Are you one of those people who can’t draw to save their lives? Me too! But then I had a go and it turns out, it’s not actually all that hard.
Apparently the skill of sketching is not part of art degrees anymore, which seems a shame as it is so useful. It can be great for recording things and really looking hard at something, but for us as quilters it can also help with the design process. It’s a cheap and easy way to see if a pattern or colour will work, without going to the trouble and expense of cutting up fabrics.
The most important thing about sketching is not to get hung up on creating something perfect. A sketch is just some lines on paper. Even if it’s rubbish, it might give you some idea about proportions or focus.
For example, for a special gift I wanted to turn the following picture into a quilt:
First of all, I simply copied the general shape of the picture in a very simple sketch.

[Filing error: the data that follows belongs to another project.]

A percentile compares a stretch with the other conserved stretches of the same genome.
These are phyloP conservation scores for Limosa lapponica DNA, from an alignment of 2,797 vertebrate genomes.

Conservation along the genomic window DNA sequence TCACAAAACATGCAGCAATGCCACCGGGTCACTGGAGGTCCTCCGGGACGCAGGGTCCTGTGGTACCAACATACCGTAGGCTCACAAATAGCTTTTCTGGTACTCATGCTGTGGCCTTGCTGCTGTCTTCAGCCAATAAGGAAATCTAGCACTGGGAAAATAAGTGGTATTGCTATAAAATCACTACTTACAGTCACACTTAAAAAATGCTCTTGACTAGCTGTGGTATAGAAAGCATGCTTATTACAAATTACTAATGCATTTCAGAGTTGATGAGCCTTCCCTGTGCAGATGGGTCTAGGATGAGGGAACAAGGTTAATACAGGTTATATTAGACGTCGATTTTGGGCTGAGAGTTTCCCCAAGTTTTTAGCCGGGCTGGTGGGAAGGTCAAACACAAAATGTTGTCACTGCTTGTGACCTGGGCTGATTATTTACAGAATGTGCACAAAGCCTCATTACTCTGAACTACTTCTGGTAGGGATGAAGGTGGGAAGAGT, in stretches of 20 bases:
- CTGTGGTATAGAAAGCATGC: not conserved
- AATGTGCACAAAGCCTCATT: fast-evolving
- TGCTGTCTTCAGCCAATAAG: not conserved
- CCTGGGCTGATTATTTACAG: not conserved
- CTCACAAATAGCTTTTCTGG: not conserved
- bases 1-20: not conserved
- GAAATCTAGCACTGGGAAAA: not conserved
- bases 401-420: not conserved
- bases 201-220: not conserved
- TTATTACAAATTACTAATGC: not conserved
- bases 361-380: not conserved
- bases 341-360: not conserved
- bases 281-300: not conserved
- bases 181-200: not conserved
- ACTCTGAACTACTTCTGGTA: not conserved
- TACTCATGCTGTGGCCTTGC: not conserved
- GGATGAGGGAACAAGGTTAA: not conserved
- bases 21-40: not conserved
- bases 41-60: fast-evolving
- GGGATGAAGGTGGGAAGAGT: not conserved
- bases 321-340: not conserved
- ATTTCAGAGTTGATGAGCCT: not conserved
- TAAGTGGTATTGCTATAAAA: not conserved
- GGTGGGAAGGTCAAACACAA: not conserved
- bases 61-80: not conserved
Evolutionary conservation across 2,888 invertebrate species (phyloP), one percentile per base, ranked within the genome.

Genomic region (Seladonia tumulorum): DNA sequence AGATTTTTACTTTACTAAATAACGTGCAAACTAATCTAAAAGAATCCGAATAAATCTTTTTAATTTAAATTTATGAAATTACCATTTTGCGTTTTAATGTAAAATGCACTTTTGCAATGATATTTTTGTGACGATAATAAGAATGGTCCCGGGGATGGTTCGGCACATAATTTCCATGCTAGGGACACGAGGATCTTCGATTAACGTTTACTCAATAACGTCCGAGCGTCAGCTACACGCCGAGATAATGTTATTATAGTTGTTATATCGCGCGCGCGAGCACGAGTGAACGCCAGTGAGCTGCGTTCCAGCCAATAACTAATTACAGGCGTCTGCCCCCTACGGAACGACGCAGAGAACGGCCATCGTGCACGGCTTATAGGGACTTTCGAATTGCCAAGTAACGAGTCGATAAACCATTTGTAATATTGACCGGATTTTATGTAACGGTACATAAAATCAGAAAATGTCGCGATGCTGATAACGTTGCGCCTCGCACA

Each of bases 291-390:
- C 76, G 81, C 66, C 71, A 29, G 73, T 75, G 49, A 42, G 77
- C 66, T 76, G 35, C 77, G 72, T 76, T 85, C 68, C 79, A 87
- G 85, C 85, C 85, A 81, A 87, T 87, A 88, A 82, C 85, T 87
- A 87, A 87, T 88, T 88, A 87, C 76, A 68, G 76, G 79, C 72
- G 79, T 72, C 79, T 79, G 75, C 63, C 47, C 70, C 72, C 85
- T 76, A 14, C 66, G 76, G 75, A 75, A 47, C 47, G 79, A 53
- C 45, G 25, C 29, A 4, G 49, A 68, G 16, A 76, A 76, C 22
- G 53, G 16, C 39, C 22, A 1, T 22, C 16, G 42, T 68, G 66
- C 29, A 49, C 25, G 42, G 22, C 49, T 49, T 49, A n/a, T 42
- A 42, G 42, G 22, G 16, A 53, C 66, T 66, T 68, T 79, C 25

Even though it is really just an outline, it is useful for showing how the shapes ought to be and got me thinking about what kind of pattern would work. The curve, in combination with the seaside theme, suggested Storm at Sea:
Creating that picture allowed me to think further. I didn’t really like how the couple looked against the geometric background, so I removed them altogether. I also thought the proportions were off, and that the blocks of colour should be more or less of equal size.
Now I could turn my mind to colour.
Adding colour showed what might work and what might not, and what kind of (unintentional) patterns might be created if I made certain choices, such as with the yellow above.
Having tried that colour idea and not liked it entirely, I could make a further sketch to explore additional ideas. It takes a bit of time but it is quite relaxing putting pencil to paper, once you accept that your first draft might not be the final product.
So have a go! I find that a proper sketchbook can feel daunting and put me off because I don’t want to ‘spoil’ the paper. I like really tiny notebooks for that reason (not too much commitment …) or even the proverbial back of an envelope. Maybe one day I’ll progress to a real sketchbook.